Search Our Blog

30 Vintage Photos of Children Sewing - Many Beautiful, Some Heartbreaking



My infatuation with time-worn photographs marries well to my enthusiasm for vintage sewing machines. Here are my favorites gleaned from all corners of the Internet.

The Little Tykes


A protruding tongue ensures a steady hand!



What? Mom gets two spools and this little cutie isn't throwing a tantrum?



I'm pretty sure that Goldilocks is wistfully eyeballin' the "grown up" machine. Her toy might be a "working sewing machine" but every turn of the hand crank nearly knocks the thing off the table. And Mother just smiles. Have a heart, lady!



Eyes on the stitch, young lady.



"You feed the baby, and I'll sew as long as my helmet hair doesn't break my little neck."



Start 'em young!



Growing Fast, Sewing Well


Photo from 1899.


Vocational students. (Albany, NY)


Students at a school for the deaf in Oklahoma. One machine in the back.


Home Economics students in the 1920s using New Home machines.


During a period of "rural electrification," this young girl relies on light passing through her window to continue sewing after dark - most likely without complaint.


Stepping forward in time, Cruella de Vil supervises.


The Boys


These small gents clearly expect the Sister to do their mending.



A family working in their apartment in New York. Third from the left, the 12-year-old boy would operate the machine when his mother was not using it. Otherwise he'd help the younger boys trim thread.


Girl Scouts


1913 in Savannah, Georgia.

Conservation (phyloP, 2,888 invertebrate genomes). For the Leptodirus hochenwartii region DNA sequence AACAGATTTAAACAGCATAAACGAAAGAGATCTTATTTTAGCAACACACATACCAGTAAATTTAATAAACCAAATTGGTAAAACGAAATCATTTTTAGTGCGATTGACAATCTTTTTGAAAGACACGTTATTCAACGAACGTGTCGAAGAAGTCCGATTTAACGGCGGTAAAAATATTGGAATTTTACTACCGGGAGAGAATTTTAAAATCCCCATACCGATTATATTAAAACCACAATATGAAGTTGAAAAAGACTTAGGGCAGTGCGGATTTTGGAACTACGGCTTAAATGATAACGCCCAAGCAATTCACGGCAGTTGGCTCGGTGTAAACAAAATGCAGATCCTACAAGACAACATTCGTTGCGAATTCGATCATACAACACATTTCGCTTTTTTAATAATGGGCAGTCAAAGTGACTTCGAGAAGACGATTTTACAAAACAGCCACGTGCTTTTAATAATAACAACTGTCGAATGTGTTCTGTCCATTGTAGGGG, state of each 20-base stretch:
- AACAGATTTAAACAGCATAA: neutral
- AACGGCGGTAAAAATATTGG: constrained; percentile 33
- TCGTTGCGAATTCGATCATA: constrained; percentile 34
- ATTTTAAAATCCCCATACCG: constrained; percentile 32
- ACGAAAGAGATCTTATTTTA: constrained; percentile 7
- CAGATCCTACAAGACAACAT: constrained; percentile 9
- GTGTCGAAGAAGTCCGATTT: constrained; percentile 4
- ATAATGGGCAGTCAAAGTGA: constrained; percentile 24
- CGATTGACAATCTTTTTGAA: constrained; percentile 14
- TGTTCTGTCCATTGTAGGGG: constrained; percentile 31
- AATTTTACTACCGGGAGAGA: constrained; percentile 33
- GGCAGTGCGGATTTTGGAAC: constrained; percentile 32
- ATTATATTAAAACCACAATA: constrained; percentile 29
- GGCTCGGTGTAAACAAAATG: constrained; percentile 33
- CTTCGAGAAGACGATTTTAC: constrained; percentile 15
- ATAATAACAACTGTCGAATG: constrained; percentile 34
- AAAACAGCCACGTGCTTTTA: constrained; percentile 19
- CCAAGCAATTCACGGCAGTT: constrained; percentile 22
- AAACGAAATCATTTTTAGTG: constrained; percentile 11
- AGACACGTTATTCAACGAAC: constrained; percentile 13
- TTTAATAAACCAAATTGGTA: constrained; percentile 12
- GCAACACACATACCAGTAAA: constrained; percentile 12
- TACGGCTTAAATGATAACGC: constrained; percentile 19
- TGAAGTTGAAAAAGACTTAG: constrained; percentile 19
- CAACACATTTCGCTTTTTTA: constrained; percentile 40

1926 and still only one sewing machine. (Probably a matter of practical funding.)



Fast forward and dog gone it! Still only one machine!



The 4-H Club - Head, Heart, Hands, and Health


1940. 


Imagine the condition of this Featherweight! Who wouldn't grin ear to ear?


"Nobody puts Baby in a corner." Unless she's sewing.


1953 National 4-H Congress. Delegates hold the "tools for sewing."


1957.


1960. This lucky gal is awarded a beautiful White.


The next time you worry that your machine's belt is poorly aligned, have a look at this photo, keep calm, and carry on.



Stylishly maintaining her perfect stitch!


Child Labor & Sweatshops


Before sharing these, I'd like to quote a Facebook comment by reader Marcella Bogart who had this to say:

In textile mills, very young children worked in the looms (literally climbing under and in). They lost fingers and developed white lung, but they were cheap labor, and nimble.

The photographs are heartbreaking, but many of the most poignant and best known were taken by a man named Lewis Wickes Hine as part of his crusade for child labor reforms. In no small part, Hine's efforts to capture the hardships experienced by kids in factories helped lead Congress to pass child labor laws. So, there is an upside to these images, even if they seem sad.


Hosiery Mill - Lafayette, Georgia.


Gertrude Belier, age 15, sewing curtains in a Boston factory.


Far right, Mamie Gerhino, age 13 working in New York City.


Bessie Blitch, age 15, sewing curtains in Boston.

No comments:




What We Do at Still Stitching:


Our Film

  • We produced the only feature-length documentary on vintage sewing machines. Still Stitching has delighted thousands of viewers and urged the expansion of many collections. Many viewers tell us they watch it repeatedly. Ladies tell us that the film helped draw their husbands into their passion for vintage machines.

Custom Paint and Restoration

  • We are fortunate to assist many clients with procurement, high-end restoration, and custom painting of vintage sewing machines. While Singer 221 Featherweights are the most frequently painted model, we paint many other models such as the Singer 15, 66, 99, 201, and 301. We also refinish cabinets, treadle irons, and vintage sewing machine cases. Interested in our services? Contact us!

Presentations

  • We are available for presentations to guilds and other groups interested in vintage sewing machines. Our focus is historical education. Rates are reasonable. Contact us for more information.

Share Our Passion

  • We publish articles related to vintage sewing machines on this site, but for abundant photos and information, follow our Facebook Page. You can also subscribe to this blog.